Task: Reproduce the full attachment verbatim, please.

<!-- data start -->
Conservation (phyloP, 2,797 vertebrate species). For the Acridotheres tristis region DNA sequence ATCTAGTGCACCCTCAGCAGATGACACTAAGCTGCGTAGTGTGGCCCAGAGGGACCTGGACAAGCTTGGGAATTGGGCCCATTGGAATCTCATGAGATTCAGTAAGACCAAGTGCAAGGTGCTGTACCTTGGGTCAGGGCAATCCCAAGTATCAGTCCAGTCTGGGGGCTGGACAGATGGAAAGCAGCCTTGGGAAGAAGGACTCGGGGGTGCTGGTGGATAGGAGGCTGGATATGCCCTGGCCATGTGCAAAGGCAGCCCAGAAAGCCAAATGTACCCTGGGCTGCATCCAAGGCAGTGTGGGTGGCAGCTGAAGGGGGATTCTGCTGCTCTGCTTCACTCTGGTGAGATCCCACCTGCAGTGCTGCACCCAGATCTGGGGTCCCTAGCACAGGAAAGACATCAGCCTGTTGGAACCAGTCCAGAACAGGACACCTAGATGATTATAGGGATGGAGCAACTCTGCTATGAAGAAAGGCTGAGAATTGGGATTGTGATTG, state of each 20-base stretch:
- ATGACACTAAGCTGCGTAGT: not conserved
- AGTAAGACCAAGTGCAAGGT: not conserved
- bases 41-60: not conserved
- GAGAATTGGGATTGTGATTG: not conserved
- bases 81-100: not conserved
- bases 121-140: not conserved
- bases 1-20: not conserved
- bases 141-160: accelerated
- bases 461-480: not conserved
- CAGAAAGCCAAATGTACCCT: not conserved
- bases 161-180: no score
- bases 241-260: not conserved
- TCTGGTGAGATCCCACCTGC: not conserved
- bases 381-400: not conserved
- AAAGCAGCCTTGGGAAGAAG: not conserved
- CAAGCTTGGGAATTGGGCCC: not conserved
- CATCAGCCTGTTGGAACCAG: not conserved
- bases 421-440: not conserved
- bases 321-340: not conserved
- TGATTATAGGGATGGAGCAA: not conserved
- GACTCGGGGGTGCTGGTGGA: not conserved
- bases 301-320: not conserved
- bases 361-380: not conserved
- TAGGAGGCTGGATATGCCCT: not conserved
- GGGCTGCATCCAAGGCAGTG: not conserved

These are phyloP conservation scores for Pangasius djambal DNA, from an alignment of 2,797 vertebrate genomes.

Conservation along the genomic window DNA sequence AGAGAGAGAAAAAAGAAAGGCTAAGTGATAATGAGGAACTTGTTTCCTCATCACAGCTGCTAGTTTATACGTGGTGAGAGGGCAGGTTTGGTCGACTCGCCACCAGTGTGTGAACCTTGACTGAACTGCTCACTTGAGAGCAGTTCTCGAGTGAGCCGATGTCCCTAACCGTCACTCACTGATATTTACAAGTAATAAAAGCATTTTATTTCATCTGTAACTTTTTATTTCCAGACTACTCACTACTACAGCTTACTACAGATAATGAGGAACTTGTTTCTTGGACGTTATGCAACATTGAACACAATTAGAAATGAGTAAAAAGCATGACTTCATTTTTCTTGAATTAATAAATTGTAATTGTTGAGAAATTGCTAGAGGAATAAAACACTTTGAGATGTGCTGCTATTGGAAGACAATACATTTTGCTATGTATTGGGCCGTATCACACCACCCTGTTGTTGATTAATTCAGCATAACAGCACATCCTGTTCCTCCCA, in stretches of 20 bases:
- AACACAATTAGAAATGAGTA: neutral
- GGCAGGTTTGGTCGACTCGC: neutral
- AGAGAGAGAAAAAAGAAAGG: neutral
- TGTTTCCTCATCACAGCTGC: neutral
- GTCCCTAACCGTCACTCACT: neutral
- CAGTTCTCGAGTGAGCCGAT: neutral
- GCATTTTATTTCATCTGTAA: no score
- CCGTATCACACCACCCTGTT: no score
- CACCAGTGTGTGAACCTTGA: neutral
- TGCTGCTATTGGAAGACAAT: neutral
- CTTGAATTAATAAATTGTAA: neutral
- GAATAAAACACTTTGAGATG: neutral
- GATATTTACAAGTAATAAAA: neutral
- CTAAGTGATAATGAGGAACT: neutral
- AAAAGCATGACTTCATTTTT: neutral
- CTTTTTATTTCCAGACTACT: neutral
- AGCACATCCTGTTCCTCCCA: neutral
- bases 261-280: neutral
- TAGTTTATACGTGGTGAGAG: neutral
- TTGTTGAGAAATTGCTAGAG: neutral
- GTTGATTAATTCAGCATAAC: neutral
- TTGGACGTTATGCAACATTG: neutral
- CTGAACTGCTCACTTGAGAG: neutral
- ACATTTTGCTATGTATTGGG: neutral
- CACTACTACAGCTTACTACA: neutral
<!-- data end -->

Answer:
Conservation (phyloP, 2,797 vertebrate species). For the Acridotheres tristis region DNA sequence ATCTAGTGCACCCTCAGCAGATGACACTAAGCTGCGTAGTGTGGCCCAGAGGGACCTGGACAAGCTTGGGAATTGGGCCCATTGGAATCTCATGAGATTCAGTAAGACCAAGTGCAAGGTGCTGTACCTTGGGTCAGGGCAATCCCAAGTATCAGTCCAGTCTGGGGGCTGGACAGATGGAAAGCAGCCTTGGGAAGAAGGACTCGGGGGTGCTGGTGGATAGGAGGCTGGATATGCCCTGGCCATGTGCAAAGGCAGCCCAGAAAGCCAAATGTACCCTGGGCTGCATCCAAGGCAGTGTGGGTGGCAGCTGAAGGGGGATTCTGCTGCTCTGCTTCACTCTGGTGAGATCCCACCTGCAGTGCTGCACCCAGATCTGGGGTCCCTAGCACAGGAAAGACATCAGCCTGTTGGAACCAGTCCAGAACAGGACACCTAGATGATTATAGGGATGGAGCAACTCTGCTATGAAGAAAGGCTGAGAATTGGGATTGTGATTG, state of each 20-base stretch:
- ATGACACTAAGCTGCGTAGT: not conserved
- AGTAAGACCAAGTGCAAGGT: not conserved
- bases 41-60: not conserved
- GAGAATTGGGATTGTGATTG: not conserved
- bases 81-100: not conserved
- bases 121-140: not conserved
- bases 1-20: not conserved
- bases 141-160: accelerated
- bases 461-480: not conserved
- CAGAAAGCCAAATGTACCCT: not conserved
- bases 161-180: no score
- bases 241-260: not conserved
- TCTGGTGAGATCCCACCTGC: not conserved
- bases 381-400: not conserved
- AAAGCAGCCTTGGGAAGAAG: not conserved
- CAAGCTTGGGAATTGGGCCC: not conserved
- CATCAGCCTGTTGGAACCAG: not conserved
- bases 421-440: not conserved
- bases 321-340: not conserved
- TGATTATAGGGATGGAGCAA: not conserved
- GACTCGGGGGTGCTGGTGGA: not conserved
- bases 301-320: not conserved
- bases 361-380: not conserved
- TAGGAGGCTGGATATGCCCT: not conserved
- GGGCTGCATCCAAGGCAGTG: not conserved

These are phyloP conservation scores for Pangasius djambal DNA, from an alignment of 2,797 vertebrate genomes.

Conservation along the genomic window DNA sequence AGAGAGAGAAAAAAGAAAGGCTAAGTGATAATGAGGAACTTGTTTCCTCATCACAGCTGCTAGTTTATACGTGGTGAGAGGGCAGGTTTGGTCGACTCGCCACCAGTGTGTGAACCTTGACTGAACTGCTCACTTGAGAGCAGTTCTCGAGTGAGCCGATGTCCCTAACCGTCACTCACTGATATTTACAAGTAATAAAAGCATTTTATTTCATCTGTAACTTTTTATTTCCAGACTACTCACTACTACAGCTTACTACAGATAATGAGGAACTTGTTTCTTGGACGTTATGCAACATTGAACACAATTAGAAATGAGTAAAAAGCATGACTTCATTTTTCTTGAATTAATAAATTGTAATTGTTGAGAAATTGCTAGAGGAATAAAACACTTTGAGATGTGCTGCTATTGGAAGACAATACATTTTGCTATGTATTGGGCCGTATCACACCACCCTGTTGTTGATTAATTCAGCATAACAGCACATCCTGTTCCTCCCA, in stretches of 20 bases:
- AACACAATTAGAAATGAGTA: neutral
- GGCAGGTTTGGTCGACTCGC: neutral
- AGAGAGAGAAAAAAGAAAGG: neutral
- TGTTTCCTCATCACAGCTGC: neutral
- GTCCCTAACCGTCACTCACT: neutral
- CAGTTCTCGAGTGAGCCGAT: neutral
- GCATTTTATTTCATCTGTAA: no score
- CCGTATCACACCACCCTGTT: no score
- CACCAGTGTGTGAACCTTGA: neutral
- TGCTGCTATTGGAAGACAAT: neutral
- CTTGAATTAATAAATTGTAA: neutral
- GAATAAAACACTTTGAGATG: neutral
- GATATTTACAAGTAATAAAA: neutral
- CTAAGTGATAATGAGGAACT: neutral
- AAAAGCATGACTTCATTTTT: neutral
- CTTTTTATTTCCAGACTACT: neutral
- AGCACATCCTGTTCCTCCCA: neutral
- bases 261-280: neutral
- TAGTTTATACGTGGTGAGAG: neutral
- TTGTTGAGAAATTGCTAGAG: neutral
- GTTGATTAATTCAGCATAAC: neutral
- TTGGACGTTATGCAACATTG: neutral
- CTGAACTGCTCACTTGAGAG: neutral
- ACATTTTGCTATGTATTGGG: neutral
- CACTACTACAGCTTACTACA: neutral